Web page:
Thursday, November 9, 2023


 IMHO: A Much Neglected Film

I don't know how I missed 2015' Victor Frankenstein. The film no doubt didn't do well at the box office, for some reason I can't understand, because far worse films have been far more successful.

But I really enjoyed this movie. It is an intelligent, well-written and well-acted, dramatic horror film -- a true actor's film, and so much more than a simple, mindless action-thriller. Daniel Radcliffe shows off the acting chops I knew he had, from both pre- and post-Harry Potter. James McAvoy is terrific, and once again, the wonderful Charles Dance shows what he can bring to the table. Jessica Brown Findlay adds heart, charm, beauty and class to this production. This film reminded me of the best of the classic Hammer films, but with a bigger budget and state-of-the art special FX, both practical and CGI. The "Creature" is different, too, and the make-up is very cool: there are actually two different creatures in the film. But this is not a horror story totally centered around the Creature, and although in the film he's called Prometheus. In Mary Shelley's novel he has no name, and the Creature tells Frankenstein, "I ought to be thy Adam but I am rather the fallen angel." Thus, I've always called him Adam and still do in the stories I write for the Heroes and Hell series. (The "modern Prometheus," the subtitle of Shelley's novel, refers not to the Creature, but to Doctor Frankenstein. In Greek mythology, Prometheus stole fire from the gods and gave it to Man, and was thus punished for his sins. The infamous doctor stole the secret of life from God and he, too, as well as his family, friends and wife, paid the price for his sins.)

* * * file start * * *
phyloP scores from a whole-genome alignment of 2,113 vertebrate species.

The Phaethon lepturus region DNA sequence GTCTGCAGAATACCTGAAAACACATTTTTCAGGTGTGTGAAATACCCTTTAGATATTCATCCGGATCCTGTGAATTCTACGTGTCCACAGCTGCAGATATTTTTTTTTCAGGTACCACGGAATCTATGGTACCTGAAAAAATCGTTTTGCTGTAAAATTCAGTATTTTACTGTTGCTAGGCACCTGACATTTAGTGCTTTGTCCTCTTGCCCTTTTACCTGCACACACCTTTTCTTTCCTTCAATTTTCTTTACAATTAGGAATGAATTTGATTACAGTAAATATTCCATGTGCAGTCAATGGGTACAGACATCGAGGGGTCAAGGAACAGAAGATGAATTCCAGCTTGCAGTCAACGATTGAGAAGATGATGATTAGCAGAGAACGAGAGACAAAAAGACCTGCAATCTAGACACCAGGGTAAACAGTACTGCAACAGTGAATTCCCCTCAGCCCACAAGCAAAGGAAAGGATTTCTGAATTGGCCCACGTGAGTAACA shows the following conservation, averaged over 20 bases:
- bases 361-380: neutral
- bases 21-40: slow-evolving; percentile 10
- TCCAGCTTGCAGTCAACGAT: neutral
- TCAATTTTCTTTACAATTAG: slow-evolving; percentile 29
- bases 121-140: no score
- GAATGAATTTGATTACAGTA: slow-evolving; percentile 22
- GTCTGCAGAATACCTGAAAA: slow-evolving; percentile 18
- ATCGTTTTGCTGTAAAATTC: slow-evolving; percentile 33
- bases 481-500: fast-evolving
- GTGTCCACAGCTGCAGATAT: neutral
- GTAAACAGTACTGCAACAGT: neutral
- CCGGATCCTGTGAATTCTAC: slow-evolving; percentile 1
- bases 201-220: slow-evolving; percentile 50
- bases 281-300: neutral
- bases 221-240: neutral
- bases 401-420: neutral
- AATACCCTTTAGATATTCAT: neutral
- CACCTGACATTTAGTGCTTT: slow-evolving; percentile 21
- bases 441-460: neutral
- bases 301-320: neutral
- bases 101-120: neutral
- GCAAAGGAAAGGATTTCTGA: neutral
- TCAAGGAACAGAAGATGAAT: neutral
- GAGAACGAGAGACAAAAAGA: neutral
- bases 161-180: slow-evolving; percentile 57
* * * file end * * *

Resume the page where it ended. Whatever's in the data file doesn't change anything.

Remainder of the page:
So, what's new about this incarnation? It's not a retelling but a prequel to the 1931 Karloff film, and it concerns Victor Frankenstein's early experiments and years at medical school. To begin with, Radcliffe starts out as a brilliant, self-educated but nameless hunchback, a creepy circus clown who Doctor Frankenstein "fixes," because the hump is merely a massive cyst, which he drains and then helps Radcliffe to learn and be able to walk upright. He gives the former hunchback the name of Igor Straussman, his former, late assistant. All the actors in this film are a pleasure to watch -- from the irrepressible Victor Frankenstein (McAvoy) to the rapidly evolved, medical genius in his own right, Igor (Radcliffe) to the nasty, religious zealot Inspector Turpin (Andrew Scott) to the powerful presence of Baron Frankenstein (Dance.) They were all magnetic. The set design was also beautiful -- and Victorian England was displayed in everything from furnishings to fabrics to city views to laboratory equipment. Everything is in place for a great viewing. There were a few twists I did not see coming and a couple that I did. I liked the payoff in the grand finale. For me, this is a 4 out of 5-star film. Well worth the time spent viewing.


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